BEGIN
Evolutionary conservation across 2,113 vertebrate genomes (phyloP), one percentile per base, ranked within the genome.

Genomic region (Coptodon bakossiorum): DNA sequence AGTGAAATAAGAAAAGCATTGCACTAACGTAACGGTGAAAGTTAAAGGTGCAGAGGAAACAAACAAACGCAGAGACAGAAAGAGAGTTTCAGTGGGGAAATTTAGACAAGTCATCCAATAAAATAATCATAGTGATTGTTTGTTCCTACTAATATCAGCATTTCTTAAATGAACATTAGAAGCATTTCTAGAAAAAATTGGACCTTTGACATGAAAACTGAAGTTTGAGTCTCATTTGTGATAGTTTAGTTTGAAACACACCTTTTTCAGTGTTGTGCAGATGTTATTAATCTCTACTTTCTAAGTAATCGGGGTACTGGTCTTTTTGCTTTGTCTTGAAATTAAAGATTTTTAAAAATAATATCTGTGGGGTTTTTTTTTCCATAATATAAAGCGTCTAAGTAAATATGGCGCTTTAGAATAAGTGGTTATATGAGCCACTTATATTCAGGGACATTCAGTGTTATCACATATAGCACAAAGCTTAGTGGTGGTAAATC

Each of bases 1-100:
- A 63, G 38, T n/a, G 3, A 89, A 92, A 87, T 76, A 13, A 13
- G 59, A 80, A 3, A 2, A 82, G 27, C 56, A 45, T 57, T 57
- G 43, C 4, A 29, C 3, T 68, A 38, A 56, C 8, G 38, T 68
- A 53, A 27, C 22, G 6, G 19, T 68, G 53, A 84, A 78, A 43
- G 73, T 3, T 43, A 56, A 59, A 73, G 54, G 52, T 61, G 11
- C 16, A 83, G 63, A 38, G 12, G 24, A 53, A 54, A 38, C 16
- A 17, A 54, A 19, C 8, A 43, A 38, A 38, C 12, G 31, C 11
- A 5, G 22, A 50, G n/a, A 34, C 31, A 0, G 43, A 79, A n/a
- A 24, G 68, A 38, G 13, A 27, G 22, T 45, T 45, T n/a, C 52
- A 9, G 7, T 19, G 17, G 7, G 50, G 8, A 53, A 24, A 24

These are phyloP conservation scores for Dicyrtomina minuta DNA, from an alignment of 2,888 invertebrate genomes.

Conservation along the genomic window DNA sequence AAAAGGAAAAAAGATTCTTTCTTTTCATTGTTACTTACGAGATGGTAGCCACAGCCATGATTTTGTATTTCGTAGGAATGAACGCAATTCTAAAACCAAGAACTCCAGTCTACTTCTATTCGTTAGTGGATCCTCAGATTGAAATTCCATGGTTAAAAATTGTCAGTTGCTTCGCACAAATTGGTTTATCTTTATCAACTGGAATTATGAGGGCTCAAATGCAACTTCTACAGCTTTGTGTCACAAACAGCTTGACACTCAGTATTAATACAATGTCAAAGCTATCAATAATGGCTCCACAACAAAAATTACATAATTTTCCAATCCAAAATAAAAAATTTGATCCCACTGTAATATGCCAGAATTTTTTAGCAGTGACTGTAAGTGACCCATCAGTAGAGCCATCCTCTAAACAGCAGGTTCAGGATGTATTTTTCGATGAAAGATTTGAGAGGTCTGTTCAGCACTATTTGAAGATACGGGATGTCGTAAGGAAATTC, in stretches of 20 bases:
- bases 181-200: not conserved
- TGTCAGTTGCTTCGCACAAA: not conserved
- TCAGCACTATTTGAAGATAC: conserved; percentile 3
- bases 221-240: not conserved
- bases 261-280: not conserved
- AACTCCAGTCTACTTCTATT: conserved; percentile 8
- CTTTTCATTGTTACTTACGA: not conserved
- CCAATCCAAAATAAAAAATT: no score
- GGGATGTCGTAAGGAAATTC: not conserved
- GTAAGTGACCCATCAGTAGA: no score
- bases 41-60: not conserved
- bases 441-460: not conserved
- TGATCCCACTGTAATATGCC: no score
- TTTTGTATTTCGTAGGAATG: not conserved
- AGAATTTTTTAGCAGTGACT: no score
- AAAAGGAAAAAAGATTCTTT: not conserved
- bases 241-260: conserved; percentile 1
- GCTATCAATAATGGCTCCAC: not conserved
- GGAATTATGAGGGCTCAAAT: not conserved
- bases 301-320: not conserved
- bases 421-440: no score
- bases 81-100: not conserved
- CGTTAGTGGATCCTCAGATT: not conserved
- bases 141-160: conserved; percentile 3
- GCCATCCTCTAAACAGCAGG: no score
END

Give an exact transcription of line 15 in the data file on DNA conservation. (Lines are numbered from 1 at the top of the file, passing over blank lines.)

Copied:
Conservation along the genomic window DNA sequence AAAAGGAAAAAAGATTCTTTCTTTTCATTGTTACTTACGAGATGGTAGCCACAGCCATGATTTTGTATTTCGTAGGAATGAACGCAATTCTAAAACCAAGAACTCCAGTCTACTTCTATTCGTTAGTGGATCCTCAGATTGAAATTCCATGGTTAAAAATTGTCAGTTGCTTCGCACAAATTGGTTTATCTTTATCAACTGGAATTATGAGGGCTCAAATGCAACTTCTACAGCTTTGTGTCACAAACAGCTTGACACTCAGTATTAATACAATGTCAAAGCTATCAATAATGGCTCCACAACAAAAATTACATAATTTTCCAATCCAAAATAAAAAATTTGATCCCACTGTAATATGCCAGAATTTTTTAGCAGTGACTGTAAGTGACCCATCAGTAGAGCCATCCTCTAAACAGCAGGTTCAGGATGTATTTTTCGATGAAAGATTTGAGAGGTCTGTTCAGCACTATTTGAAGATACGGGATGTCGTAAGGAAATTC, in stretches of 20 bases: